Concrete Crack Repair is something that all homeowners, construction workers, safety personnel and others will have to deal with at some point in time. The simple fact is that all cement structures will crack.

Foundations and other cement structures will often crack as a result of settling, soil pressure, water damage, drying shrinkage, thermal movement, or other causes. As most homeowners know, basement wall fractures are common and a fact of life. Most fractures are minor and cause few problems. However, other fractures can grow over time and cause structural integrity or, more commonly, water leakage. If the fracture is large or growing over time, simple injection techniques are not an appropriate or lasting fix. Under these circumstances, appropriate needs to stabilize the fracture, i.e., prevent it from expanding and getting larger. To accomplish this, reinforcement and stabilization is required.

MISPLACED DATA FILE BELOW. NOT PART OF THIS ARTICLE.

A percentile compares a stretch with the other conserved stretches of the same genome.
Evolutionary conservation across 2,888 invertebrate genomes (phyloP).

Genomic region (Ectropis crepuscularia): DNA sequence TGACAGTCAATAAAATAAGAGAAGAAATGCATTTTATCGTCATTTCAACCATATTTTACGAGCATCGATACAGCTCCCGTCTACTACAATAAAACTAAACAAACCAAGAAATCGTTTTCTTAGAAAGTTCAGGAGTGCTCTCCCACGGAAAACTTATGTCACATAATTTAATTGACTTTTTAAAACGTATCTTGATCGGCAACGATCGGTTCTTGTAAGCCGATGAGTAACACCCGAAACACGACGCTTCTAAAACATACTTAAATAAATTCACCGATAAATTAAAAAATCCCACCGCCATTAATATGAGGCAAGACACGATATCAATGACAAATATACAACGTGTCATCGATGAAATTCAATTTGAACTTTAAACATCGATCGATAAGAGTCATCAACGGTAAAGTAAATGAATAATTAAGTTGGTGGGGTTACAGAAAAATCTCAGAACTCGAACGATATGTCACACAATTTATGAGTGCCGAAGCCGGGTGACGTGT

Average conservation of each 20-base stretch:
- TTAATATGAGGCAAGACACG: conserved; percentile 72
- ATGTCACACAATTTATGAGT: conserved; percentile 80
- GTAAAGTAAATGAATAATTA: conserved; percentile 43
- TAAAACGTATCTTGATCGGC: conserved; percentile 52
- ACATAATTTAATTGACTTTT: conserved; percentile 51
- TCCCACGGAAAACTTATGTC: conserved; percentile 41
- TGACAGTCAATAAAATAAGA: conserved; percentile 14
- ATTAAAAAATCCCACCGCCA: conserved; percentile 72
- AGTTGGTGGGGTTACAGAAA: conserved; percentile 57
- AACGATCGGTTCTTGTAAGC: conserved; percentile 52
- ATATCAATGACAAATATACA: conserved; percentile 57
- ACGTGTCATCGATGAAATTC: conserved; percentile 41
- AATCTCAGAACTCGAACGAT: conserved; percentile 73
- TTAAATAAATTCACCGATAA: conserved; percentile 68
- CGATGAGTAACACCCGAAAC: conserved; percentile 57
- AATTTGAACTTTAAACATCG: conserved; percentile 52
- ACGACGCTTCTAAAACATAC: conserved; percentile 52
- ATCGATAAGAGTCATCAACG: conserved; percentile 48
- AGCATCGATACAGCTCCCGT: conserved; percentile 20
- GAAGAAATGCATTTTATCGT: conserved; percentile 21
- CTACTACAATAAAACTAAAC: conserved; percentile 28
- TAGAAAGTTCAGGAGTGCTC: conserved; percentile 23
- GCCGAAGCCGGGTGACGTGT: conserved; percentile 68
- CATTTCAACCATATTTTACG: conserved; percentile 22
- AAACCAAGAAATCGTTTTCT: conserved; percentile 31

Concrete crack repair employing Carbon fibre Countersunk Staples are designed to transfer load away from the fracture, thus creating a long-lasting fix.

There are 6 ways in which a cement fracture in a below-grade poured wall generally moves:

Tensile/inward: due to lateral loading
Outward: due to shrinkage of soils
Opening: due to thermal changes
Closing: due to thermal changes, i.e. cold, wet, dry, etc.
Shear: due to differential loading
Combination: all of the above conditions, plus the added load of the structure

Concrete crack repair using a stabilization system involves, after surface preparation, a standard injection technique to fill all voids with a specially formulated epoxy mixture. After the voids are filled, staples are installed across the fracture in a fashion that relieves and dissipates both lateral and vertical movement. Staple placement is critical for proper fix and is usually engineered into the project plan. Staples are usually placed no more than 24 inches apart for effective reinforcement.